With New Year resolutions often come grand ideas ~ big commitments, bold promises, ambitious strategies. And yet, research shows that less than 10 percent of us actually see these resolutions through past the first few months.
Our brains are hardwired to resist repeating complex, difficult, or painful events. So if we push through every week dreading a new action, we eventually begin to invent excuses to skip doing it. And soon we give up, feeling defeated and less inclined to find alternatives.
Here are a few ways to initiate sensible and successful goal setting to increase your likelihood of success in making positive changes in your health this year:
Downsize your ambition
For example, exercise twice this week instead of aiming for five times. Plan to lose a half a pound per week instead of three per week (and be healthier for it). Be happy with small results, knowing they will add up to big changes over time.
Ditch vague ambitions (e.g. “I’m going to lose 20 pounds”) and develop specific, manageable actions you’re confident you can reach. Perhaps your first goal is to cut back, rather than eliminate, the amount of soda or alcohol you drink. Once you’ve succeeded, you can then add another step (e.g. eliminate soda/wine two days a week,) that brings you closer to your weight loss goal.
Often we sabotage our plans to improve by making a goal harder than it needs to be. Are you really going to go on an early morning walk when you’ve never been a morning person? Did you decide to track your calories online, even though you find the idea of tracking data tedious? If you honestly assess your strengths and weaknesses, and design your goals accordingly, you’ll be more successful in reaching them.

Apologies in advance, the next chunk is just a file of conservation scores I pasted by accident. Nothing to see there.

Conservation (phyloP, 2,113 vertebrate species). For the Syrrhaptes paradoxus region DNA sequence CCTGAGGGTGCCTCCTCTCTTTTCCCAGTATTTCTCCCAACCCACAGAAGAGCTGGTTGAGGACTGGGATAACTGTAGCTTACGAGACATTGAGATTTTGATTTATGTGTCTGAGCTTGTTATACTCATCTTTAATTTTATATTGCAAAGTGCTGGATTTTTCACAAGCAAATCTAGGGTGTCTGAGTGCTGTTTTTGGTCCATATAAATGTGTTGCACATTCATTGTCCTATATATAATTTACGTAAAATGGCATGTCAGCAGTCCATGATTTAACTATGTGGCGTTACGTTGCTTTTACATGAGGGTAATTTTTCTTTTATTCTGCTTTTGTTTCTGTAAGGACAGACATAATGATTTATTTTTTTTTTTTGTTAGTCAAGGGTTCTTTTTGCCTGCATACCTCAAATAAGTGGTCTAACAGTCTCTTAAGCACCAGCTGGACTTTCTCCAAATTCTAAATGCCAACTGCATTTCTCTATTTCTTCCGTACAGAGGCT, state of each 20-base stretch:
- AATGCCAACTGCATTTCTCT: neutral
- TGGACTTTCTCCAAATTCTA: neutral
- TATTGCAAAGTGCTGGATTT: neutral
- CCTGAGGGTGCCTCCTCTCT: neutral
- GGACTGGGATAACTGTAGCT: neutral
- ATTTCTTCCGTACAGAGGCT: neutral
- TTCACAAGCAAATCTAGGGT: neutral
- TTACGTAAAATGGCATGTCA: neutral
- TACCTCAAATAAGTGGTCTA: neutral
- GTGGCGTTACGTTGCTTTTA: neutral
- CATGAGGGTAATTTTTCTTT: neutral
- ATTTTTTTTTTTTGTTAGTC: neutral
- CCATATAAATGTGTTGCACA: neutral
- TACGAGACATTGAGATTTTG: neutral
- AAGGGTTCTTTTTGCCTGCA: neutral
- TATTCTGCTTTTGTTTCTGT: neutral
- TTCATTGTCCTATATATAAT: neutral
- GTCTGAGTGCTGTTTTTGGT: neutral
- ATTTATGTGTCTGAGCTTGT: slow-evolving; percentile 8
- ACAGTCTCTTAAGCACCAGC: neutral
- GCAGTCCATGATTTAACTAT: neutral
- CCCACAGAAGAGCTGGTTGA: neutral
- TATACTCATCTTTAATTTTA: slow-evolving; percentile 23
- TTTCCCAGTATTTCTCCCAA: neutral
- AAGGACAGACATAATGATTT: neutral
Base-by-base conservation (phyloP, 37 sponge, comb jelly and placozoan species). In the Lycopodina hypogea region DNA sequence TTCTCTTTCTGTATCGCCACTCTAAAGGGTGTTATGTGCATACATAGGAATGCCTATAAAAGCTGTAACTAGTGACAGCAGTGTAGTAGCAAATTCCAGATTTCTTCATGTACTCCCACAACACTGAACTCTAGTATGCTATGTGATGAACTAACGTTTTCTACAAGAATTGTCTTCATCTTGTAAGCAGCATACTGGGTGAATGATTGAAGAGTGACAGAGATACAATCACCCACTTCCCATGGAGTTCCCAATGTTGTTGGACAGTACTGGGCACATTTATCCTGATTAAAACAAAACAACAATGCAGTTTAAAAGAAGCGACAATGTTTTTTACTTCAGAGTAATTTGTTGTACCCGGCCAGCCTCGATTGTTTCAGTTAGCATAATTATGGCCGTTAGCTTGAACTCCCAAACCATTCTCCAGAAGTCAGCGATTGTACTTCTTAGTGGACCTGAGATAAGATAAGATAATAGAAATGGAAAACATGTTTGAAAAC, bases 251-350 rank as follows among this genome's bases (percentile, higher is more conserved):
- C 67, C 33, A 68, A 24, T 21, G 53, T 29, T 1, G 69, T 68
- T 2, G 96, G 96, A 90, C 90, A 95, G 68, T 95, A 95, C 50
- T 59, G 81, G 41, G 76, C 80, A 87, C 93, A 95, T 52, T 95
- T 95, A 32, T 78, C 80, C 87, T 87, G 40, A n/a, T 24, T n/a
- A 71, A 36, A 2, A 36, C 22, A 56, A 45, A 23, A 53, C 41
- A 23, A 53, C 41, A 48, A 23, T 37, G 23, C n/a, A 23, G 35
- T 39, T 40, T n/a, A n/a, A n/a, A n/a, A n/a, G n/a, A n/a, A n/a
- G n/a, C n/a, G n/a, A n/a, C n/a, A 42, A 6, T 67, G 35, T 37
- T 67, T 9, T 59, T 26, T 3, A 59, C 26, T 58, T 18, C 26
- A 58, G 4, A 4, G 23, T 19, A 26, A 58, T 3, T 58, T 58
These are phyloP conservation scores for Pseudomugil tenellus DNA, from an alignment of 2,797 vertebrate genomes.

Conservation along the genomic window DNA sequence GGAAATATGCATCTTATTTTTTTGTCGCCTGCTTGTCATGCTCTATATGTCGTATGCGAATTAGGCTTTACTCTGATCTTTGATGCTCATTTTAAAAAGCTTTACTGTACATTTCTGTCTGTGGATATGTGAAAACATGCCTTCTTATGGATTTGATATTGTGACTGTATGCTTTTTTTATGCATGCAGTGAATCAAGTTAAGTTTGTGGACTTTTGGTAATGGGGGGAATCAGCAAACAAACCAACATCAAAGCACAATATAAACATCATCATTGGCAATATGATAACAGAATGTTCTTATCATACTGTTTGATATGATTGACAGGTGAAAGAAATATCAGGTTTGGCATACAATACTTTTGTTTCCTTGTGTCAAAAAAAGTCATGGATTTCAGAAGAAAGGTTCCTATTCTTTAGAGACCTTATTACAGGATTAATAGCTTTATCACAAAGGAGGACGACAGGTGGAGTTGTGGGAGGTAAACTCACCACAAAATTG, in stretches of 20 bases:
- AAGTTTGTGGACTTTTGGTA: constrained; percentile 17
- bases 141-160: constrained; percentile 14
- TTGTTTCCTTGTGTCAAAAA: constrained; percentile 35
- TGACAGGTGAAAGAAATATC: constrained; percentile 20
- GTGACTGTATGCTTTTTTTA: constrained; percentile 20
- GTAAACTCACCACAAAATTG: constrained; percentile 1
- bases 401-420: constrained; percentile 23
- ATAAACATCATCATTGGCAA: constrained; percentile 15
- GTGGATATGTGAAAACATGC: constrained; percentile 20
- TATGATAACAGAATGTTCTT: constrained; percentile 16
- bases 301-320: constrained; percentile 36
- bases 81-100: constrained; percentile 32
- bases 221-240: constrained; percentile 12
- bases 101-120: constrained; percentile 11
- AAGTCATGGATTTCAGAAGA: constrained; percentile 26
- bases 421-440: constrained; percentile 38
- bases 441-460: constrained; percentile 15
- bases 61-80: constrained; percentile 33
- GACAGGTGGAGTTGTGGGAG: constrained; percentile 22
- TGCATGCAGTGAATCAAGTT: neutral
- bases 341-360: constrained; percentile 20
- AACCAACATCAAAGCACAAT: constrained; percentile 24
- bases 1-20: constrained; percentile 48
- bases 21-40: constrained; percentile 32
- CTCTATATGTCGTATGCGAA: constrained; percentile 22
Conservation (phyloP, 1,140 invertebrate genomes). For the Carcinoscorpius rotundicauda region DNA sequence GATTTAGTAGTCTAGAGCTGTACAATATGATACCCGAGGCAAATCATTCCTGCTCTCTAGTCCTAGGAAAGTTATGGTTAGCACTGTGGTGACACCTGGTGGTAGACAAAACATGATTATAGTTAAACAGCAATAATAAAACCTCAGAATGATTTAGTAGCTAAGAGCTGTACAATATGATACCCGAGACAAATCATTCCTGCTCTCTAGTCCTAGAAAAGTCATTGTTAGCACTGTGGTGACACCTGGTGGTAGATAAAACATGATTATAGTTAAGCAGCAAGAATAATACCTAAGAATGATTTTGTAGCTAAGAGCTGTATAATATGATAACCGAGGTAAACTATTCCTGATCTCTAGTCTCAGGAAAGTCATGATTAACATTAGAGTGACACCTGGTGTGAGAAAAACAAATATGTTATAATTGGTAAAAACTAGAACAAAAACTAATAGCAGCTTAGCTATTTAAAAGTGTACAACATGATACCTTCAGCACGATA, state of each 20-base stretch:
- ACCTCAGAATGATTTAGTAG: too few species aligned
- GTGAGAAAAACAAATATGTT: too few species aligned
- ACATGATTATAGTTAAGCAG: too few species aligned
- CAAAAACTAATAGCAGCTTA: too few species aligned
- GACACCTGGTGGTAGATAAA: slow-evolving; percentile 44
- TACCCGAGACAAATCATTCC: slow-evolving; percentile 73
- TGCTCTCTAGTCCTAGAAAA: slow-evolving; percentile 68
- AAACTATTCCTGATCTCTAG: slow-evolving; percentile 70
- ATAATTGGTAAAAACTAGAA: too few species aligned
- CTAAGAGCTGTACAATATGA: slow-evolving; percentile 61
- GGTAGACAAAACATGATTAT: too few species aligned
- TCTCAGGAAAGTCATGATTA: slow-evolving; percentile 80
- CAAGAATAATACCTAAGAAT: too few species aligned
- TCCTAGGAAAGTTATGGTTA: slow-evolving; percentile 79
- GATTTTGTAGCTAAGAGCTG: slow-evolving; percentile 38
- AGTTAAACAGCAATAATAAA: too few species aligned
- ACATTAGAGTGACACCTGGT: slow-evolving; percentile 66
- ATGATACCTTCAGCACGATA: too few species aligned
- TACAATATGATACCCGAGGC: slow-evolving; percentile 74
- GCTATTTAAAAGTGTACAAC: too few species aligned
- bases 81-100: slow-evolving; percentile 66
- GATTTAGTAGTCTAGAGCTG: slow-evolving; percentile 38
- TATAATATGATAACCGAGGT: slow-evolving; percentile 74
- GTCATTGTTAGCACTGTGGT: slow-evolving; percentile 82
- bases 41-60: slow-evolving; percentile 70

Be mindful of small steps you can take throughout the day that will get you closer to your goals. Avoid the breakroom junk food by stashing healthy snacks in your desk drawer. Drink more water to keep you less focused on the soda you are avoiding. To increase your physical activity, take stairs instead elevators, exit the bus a stop before you need to or park at the back of the parking lot instead of circling for the closest open spot.
To your good health!
Certified Weight Loss Coach & Fitness Trainer
Women’s Health Specialists Wellness Center
P.S. If you are struggling to maintain a healthy weight, eat for maximum nutrition or be regularly physically active, consider partnering with a weight loss/health coach for one-on-one support, guidance and accountability. Arrange your no-obligation discovery session today.Leave a reply